Without the slightest doubt, he was one of the most remarkable authors I’ve had the pleasure to edit, no less be friends with. He saw our devolving American world with striking clarity and prescience. He wrote about it with precision, passion and courage. He never softened a thought or cut a corner. I dedicated my new book to him, writing that he was “the most astute observer of the American way of war I know. He broke the ground and made the difference.” I wouldn’t change a word.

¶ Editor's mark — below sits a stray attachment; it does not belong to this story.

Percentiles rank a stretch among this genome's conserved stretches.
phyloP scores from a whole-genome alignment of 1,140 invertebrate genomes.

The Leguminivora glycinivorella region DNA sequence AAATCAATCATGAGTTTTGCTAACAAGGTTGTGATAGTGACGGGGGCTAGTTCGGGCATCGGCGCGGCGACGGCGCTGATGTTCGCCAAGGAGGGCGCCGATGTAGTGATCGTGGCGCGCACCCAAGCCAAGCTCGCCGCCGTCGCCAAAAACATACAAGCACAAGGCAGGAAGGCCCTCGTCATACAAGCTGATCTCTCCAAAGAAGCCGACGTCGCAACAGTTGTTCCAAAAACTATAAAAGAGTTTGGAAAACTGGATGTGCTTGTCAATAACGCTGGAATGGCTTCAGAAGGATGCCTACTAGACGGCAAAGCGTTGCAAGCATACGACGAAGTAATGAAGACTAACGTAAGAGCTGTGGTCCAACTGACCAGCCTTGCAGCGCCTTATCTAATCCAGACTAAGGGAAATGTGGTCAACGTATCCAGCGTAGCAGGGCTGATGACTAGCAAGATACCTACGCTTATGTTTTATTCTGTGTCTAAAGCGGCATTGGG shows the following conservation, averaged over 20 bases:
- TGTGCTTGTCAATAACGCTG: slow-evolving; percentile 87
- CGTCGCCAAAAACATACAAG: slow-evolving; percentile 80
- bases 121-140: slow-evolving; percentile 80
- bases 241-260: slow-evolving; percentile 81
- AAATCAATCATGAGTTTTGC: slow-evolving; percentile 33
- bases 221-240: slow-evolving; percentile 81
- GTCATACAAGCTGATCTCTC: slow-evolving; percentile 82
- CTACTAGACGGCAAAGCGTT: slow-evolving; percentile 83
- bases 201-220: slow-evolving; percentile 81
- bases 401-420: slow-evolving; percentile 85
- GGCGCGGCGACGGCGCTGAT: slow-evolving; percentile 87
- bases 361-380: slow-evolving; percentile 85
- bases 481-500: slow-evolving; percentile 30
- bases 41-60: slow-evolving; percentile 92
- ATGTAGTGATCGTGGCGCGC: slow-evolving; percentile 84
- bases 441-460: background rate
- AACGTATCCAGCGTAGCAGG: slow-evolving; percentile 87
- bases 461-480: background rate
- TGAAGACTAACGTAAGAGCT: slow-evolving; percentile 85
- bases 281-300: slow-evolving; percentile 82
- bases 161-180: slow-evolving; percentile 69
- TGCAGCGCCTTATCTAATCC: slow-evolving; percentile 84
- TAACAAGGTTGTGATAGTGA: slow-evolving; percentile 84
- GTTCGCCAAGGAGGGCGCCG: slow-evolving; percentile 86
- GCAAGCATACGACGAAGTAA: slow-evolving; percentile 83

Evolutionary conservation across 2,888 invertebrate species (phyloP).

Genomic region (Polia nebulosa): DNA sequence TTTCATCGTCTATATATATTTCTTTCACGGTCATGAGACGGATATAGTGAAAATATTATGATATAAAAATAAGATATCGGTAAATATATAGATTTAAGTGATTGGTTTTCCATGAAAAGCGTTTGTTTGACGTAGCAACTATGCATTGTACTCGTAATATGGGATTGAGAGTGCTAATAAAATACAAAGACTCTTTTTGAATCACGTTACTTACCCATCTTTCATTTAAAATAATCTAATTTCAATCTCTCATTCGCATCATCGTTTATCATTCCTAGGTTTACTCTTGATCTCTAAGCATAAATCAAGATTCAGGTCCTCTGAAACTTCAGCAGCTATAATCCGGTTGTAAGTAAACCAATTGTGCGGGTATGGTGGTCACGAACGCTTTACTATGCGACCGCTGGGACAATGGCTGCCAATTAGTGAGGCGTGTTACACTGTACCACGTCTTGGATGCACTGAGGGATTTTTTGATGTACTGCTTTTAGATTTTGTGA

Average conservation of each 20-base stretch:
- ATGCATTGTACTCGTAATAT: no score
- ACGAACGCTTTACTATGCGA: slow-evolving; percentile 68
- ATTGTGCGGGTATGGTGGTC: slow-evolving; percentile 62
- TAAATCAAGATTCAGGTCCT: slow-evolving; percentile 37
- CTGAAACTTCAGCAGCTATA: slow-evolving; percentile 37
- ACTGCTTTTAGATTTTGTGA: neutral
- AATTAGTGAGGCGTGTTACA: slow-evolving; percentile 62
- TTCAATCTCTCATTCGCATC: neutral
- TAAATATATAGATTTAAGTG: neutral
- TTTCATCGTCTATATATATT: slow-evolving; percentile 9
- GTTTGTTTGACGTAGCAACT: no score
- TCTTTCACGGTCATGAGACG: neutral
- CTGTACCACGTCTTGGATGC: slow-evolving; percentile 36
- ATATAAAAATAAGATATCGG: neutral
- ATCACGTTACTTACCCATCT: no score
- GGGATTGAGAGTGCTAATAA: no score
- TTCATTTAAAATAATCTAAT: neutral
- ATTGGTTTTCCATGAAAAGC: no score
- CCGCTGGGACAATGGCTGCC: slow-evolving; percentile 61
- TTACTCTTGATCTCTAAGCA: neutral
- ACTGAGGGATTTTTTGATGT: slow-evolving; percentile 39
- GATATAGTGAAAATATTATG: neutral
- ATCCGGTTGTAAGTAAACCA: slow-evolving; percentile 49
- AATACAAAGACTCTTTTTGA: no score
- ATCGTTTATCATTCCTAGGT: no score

He was a man on a journey from Depression-era Arizona through the Cold War, the collapse of the Soviet Union and deep into a world in which the foundations of the American empire, too, began to shudder. A scholar of Japan, one-time Cold Warrior and CIA consultant, in the twenty-first century, he became the most trenchant critic of American militarism around. I first read a book of his—on Communist peasants in North China facing the Japanese “kill-all, burn-all, loot-all” campaigns of the late 1930s—when I was 20. I last read him this week at age 66. I benefited from every word he wrote. His Blowback Trilogy (Blowback, The Sorrows of Empire and Nemesis) will be with us for decades to come. His final work, Dismantling the Empire: America’s Last Best Hope, is a testament to his enduring power, even as his body was failing him. To my mind, his final question was this: What would the “sole superpower” look like as a bankrupt country? He asked that question. Nobody, I suspect, has the answer. We may find out. “Adios,” he invariably said as he signed off on the phone. Adios, Chal.